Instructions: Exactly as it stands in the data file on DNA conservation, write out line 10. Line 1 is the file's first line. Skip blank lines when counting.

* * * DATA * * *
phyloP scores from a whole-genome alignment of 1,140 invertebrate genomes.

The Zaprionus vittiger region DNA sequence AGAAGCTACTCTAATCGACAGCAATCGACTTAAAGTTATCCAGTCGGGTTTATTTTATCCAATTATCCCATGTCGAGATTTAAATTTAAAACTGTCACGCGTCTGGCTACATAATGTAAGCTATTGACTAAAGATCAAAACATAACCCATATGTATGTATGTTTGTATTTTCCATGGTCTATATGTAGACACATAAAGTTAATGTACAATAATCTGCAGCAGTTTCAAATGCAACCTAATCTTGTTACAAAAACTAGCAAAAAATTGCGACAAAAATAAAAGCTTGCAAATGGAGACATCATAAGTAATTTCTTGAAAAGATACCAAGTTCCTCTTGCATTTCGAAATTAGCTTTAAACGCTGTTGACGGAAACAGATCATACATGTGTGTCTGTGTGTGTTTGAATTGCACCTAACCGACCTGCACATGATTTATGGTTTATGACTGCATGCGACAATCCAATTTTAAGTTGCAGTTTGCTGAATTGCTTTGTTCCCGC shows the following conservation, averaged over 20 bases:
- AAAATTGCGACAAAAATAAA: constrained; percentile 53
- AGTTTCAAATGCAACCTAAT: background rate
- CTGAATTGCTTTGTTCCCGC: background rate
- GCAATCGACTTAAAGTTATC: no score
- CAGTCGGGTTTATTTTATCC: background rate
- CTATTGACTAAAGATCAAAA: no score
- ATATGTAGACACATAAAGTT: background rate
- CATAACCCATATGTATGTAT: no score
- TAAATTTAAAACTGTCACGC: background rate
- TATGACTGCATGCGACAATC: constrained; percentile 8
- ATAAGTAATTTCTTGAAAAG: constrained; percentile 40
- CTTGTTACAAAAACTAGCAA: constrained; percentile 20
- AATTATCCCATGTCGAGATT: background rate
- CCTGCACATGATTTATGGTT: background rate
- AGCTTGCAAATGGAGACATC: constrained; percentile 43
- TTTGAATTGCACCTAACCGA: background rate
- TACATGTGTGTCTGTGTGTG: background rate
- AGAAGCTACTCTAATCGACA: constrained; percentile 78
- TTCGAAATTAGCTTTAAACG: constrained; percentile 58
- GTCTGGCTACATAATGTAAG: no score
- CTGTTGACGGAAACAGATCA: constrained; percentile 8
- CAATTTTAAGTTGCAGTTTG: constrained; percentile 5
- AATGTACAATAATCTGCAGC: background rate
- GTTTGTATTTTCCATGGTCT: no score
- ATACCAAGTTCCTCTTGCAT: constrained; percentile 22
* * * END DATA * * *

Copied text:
- CATAACCCATATGTATGTAT: no score